“Islamic” or “Islamizing” Banking Product? Reconsidering Product Development’s Approaches in the Malaysian Islamic Banking Industry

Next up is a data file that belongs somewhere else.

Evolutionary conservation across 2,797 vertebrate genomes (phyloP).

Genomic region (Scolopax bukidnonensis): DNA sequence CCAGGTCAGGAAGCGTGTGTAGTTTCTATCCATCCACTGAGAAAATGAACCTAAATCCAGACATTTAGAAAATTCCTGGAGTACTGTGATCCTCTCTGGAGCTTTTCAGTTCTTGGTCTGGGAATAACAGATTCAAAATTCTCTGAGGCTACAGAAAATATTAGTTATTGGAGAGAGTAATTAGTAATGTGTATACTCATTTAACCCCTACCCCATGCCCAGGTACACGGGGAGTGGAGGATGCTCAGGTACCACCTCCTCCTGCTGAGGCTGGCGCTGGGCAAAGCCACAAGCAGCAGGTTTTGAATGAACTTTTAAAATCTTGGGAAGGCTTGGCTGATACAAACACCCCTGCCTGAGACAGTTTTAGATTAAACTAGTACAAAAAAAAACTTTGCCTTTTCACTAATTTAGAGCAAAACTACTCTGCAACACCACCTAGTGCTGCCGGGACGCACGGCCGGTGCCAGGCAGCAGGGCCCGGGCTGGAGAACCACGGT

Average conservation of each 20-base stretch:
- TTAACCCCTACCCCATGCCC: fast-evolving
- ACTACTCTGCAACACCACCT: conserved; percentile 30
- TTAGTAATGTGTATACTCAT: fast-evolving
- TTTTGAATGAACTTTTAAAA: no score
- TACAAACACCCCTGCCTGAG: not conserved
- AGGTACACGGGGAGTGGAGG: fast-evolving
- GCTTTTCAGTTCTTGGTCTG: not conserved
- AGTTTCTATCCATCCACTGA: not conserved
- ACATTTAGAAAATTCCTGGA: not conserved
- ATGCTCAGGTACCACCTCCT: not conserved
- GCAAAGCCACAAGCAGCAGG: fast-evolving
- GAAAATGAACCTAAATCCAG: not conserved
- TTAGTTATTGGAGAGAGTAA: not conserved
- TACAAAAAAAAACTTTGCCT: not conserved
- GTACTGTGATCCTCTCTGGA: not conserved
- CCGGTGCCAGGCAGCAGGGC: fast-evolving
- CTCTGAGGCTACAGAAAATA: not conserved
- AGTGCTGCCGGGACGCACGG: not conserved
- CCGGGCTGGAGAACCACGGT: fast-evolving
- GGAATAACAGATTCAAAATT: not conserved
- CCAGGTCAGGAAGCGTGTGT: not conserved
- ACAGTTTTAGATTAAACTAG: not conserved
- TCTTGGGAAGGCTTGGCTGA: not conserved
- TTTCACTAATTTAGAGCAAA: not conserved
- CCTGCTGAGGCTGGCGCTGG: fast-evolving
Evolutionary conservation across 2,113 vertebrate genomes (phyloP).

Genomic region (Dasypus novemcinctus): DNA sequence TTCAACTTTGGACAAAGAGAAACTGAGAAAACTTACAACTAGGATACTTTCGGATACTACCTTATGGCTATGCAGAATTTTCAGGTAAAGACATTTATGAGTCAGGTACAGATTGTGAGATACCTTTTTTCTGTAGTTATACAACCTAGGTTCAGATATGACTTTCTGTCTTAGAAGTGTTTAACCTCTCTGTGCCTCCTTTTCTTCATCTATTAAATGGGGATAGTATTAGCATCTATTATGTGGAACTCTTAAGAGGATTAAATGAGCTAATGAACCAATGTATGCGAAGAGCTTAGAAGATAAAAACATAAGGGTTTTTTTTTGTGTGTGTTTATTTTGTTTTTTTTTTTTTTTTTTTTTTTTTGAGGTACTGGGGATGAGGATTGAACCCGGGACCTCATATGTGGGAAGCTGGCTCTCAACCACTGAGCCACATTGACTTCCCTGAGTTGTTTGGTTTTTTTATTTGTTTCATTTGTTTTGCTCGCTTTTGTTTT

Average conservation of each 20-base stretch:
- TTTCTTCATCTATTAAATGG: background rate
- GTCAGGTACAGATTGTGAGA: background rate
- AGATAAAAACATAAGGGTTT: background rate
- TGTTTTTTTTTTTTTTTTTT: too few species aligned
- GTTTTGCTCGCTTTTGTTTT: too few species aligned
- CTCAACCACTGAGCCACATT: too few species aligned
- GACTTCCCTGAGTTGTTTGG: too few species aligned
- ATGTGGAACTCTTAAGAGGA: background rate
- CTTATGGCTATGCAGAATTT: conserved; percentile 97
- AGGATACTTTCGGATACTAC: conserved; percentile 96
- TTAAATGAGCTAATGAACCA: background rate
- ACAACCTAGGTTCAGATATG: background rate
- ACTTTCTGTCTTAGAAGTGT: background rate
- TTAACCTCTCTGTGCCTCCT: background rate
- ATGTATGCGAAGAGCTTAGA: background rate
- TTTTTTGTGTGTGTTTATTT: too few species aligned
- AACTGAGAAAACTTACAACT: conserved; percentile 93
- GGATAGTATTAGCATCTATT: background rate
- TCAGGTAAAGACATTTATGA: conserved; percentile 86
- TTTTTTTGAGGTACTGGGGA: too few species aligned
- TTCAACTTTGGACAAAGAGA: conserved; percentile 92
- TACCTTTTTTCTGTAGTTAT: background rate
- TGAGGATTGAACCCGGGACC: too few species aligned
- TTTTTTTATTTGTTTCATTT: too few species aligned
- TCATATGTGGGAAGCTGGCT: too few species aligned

This study critically delves the approaches and challenges in developing Islamic banking products in the Malaysian Islamic banking industry from the perspective of Sharīʿah. In doing so, this study has three objectives. Firstly, the study examines the con-cept of product development and the application of Sharīʿah in developing Islamic bank-ing products. Secondly, the study deliberates on the adequacy of legal and regulatory in-frastructure in order to ensure the Islamicity of Islamic banking’s product development. Finally, the study scrutinizes the issues of ḥiyal (legal artifices) in Islamic banking’s pro-cess of product development. In order to integrate the theory and the practice, the study selected three Islamic banks in Malaysia with three products of the banks; namely May-bank Islamic Berhad, Bank Kerjasama Rakyat Malaysia Berhad and Kuwait Finance House (Malaysia). The products chosen are Islamic credit card, Islamic mortgage, and Is-lamic house financing. The study investigates the Sharīʿah contracts applied, Sharīʿah le-gal rulings, the structure and the contentious issues of the products to support the theoret-ical assumptions discussed in the study. This study utilizes two qualitative methods, namely content analysis and case studies, as the methodology. The study demonstrated that the Islamicity of Islamic banking products is based on the principles of Sharīʿah, namely to believe in the Oneness of God (tawhid), to conform to legal principles (fiqh) and to embrace the Islamic moral and ethical standards (akhlaq). These principles are then transformed to the objectives of Islamic economics and Islamic moral economy that aim to realize the socio-economic objectives and the creation of just and ethical society. Nonetheless, the study found that the current approach taken by Islamic bankers tend to Islamize or replicate conventional products in order to imitate the efficiency and effec-tiveness of the products, whereas the features of ribā (interest/usury) are still saliently ex-istent. This approach only emphasizes on the form rather than the substance of contract, where it could not ensure the Islamicity of Islamic banking products. In this respect, the legal and regulatory framework, which aims to provide the legitimate expediency and ef-ficiency of the product, is still insufficient in developing genuine Islamic banking prod-ucts that fulfil the Sharīʿah objectives and Islamic economic principles. Furthermore, the method of ḥiyal has been wrongly used to structure Islamic banking products to circum-vent the prohibition of ribā. Islamic bankers appear not to differentiate between the con-cept of prohibited ḥiyal and makhārij (jurisprudential exits), where the former are em-ployed interchangeably with the latter, in fact, the former are forbidden and the latter are permissible in the Sharīʿah. The three case studies proved the fact that the product devel-opers continuously employ the method as a model for product development. Consequent-ly, this will hinder Islamic banks from achieving the objectives of Sharīʿah and Islamic economic principles delineated in the theoretical framework of Islamic banking. Finally, the study proposed some recommendations to improve the processes, legal framework, and approaches for product development in the Malaysian Islamic banking.